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Small Business Administration
The U.S. Small Business Administration (SBA) dedicates its energy and resources to providing support to small businesses and small-business owners across the nation. The U.S. Small Business Administration (SBA) was created in 1953 as an independent agency of the federal government to aid, counsel, assist and protect the interests of small business concerns, to preserve free competitive enterprise and to maintain and strengthen the overall economy of our nation.

    U.S. SBA Online Women's Business Center
    The Office of Women’s Business Ownership's mission is to establish and oversee a network of Women’s Business Centers (WBCs) throughout the United States and its territories.  Through the management and technical assistance provided by the WBCs, entrepreneurs, especially women who are economically or socially disadvantaged, are offered comprehensive training and counseling on a vast array of topics in many languages to help them start and grow their own businesses.

      U.S. SBA Links for Business Women
      SBA offers a variety of loan programs for very specific purposes. Take some time to study the programs described in this section, to see if you qualify to participate.

        U.S. SBA-Ombudsman
        The National Ombudsman's mission is to assist small businesses when they experience excessive or unfair federal regulatory enforcement actions, such as repetitive audits or investigations, excessive fines, penalties, threats, retaliation or other unfair enforcement action by a federal agency. For complaints and comments

        U.S. SBA-Office of Advocacy
        Advocacy is an independent voice for small business within the federal government and is the watchdog for the Regulatory Flexibility Act (RFA). Advocacy advances the views and concerns of small business before Congress, the White House, the federal agencies, the federal courts and state policy makers.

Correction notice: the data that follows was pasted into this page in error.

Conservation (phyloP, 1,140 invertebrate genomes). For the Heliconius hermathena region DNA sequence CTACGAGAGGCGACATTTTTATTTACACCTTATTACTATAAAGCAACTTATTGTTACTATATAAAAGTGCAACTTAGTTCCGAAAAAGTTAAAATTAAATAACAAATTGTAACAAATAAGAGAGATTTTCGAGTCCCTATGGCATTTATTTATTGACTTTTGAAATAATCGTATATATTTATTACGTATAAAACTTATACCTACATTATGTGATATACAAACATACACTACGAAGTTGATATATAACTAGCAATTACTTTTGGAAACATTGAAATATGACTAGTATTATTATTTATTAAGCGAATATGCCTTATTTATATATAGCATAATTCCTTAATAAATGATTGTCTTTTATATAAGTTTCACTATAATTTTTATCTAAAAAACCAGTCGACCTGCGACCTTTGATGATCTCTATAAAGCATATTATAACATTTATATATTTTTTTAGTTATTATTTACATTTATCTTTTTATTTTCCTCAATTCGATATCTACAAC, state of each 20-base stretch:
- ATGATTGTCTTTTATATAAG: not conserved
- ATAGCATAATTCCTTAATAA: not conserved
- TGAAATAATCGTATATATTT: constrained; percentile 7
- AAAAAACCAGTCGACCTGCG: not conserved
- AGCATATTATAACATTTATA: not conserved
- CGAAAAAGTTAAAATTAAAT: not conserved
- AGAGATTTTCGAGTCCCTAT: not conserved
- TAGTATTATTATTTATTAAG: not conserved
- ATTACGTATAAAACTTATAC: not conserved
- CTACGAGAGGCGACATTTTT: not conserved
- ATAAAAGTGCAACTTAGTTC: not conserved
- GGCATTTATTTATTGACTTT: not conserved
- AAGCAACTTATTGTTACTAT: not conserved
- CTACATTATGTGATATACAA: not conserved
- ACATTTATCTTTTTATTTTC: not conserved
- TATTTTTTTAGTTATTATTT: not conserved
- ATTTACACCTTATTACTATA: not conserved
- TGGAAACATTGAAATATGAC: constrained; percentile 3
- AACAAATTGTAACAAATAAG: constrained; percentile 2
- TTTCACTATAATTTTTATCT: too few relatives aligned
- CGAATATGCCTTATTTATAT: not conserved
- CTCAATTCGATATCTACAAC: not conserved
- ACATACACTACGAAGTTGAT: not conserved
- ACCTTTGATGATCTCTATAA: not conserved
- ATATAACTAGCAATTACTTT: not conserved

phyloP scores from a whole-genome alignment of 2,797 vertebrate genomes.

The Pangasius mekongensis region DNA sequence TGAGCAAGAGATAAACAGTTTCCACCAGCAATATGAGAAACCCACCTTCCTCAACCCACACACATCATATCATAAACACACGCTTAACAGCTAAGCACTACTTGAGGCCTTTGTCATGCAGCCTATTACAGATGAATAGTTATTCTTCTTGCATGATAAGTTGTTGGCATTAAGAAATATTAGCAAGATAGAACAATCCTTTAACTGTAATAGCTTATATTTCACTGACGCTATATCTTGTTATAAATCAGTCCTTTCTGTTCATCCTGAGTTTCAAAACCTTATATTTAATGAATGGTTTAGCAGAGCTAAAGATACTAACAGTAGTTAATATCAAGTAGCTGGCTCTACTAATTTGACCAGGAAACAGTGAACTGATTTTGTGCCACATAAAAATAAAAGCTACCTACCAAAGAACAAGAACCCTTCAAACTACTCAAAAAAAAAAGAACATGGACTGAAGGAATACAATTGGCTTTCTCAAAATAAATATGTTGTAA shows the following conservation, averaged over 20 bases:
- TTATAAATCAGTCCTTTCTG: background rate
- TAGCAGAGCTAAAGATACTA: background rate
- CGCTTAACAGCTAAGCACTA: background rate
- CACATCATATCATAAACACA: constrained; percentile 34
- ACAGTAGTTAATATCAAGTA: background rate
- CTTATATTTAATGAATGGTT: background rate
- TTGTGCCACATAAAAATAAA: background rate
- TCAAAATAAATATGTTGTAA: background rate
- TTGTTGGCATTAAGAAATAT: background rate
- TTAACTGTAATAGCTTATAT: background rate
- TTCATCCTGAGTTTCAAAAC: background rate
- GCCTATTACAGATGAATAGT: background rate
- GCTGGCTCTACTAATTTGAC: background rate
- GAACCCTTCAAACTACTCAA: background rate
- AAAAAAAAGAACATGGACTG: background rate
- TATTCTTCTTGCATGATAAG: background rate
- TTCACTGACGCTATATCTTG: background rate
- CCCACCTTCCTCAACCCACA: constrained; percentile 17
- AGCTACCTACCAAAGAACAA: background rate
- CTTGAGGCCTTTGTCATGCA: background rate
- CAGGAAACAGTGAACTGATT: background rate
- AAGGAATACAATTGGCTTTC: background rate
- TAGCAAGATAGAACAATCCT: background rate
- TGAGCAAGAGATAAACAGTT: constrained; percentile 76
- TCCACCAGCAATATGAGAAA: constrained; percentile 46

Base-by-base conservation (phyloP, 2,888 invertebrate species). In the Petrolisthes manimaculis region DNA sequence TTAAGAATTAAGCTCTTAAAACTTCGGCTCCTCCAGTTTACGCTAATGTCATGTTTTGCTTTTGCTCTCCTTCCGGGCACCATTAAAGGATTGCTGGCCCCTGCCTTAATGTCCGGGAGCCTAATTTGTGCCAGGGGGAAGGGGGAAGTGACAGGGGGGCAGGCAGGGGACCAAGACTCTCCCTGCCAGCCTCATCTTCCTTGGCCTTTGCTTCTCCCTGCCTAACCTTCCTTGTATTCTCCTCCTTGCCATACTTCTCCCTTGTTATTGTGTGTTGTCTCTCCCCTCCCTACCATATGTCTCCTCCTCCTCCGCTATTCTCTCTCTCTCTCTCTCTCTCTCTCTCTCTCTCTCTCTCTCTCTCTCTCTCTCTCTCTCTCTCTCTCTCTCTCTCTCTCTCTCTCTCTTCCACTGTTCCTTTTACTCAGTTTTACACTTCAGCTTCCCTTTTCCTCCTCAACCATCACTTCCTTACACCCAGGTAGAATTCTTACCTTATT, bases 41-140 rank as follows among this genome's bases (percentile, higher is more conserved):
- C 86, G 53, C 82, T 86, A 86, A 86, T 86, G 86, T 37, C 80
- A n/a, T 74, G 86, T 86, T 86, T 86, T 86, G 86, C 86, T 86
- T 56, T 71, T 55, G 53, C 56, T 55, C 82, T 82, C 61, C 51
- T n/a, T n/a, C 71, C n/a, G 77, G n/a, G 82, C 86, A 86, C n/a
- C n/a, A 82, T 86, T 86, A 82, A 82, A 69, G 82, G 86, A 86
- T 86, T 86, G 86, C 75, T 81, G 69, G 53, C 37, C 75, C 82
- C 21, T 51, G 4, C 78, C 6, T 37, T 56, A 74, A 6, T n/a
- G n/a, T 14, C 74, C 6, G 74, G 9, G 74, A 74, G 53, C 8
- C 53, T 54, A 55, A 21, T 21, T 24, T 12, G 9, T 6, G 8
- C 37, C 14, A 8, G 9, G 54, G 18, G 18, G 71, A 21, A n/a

U.S. SBA-Office of Size Standards
          Size standards are critical in the government-contracting process because they ensure a “level playing-field” for competition among small businesses of varying sizes. This section explores how size standards are implemented and how determinations can be appealed.

            National Telecommunications and Information Administration
            The National Telecommunications and Information Administration is an agency in the U.S. Department of Commerce that serves as the executive branch agency principally responsible for advising the President on telecommunications and information policies.

            U.S. Senate Committee on Small Business and Entrepreneurship
            On December 4, 1941, the U. S. House of Representatives created the first House Select Committee on Small Business.  The select committee was established in response to a growing number of small business activists and organizations advocating for more protections and better government policies for America’s small businesses.

            U.S. Department of Commerce--Minority Business Development Agency
            The Minority Business Development Agency (MBDA) is part of the U.S. Department of Commerce. MBDA is the only federal agency created specifically to foster the establishment and growth of minority-owned businesses in America.

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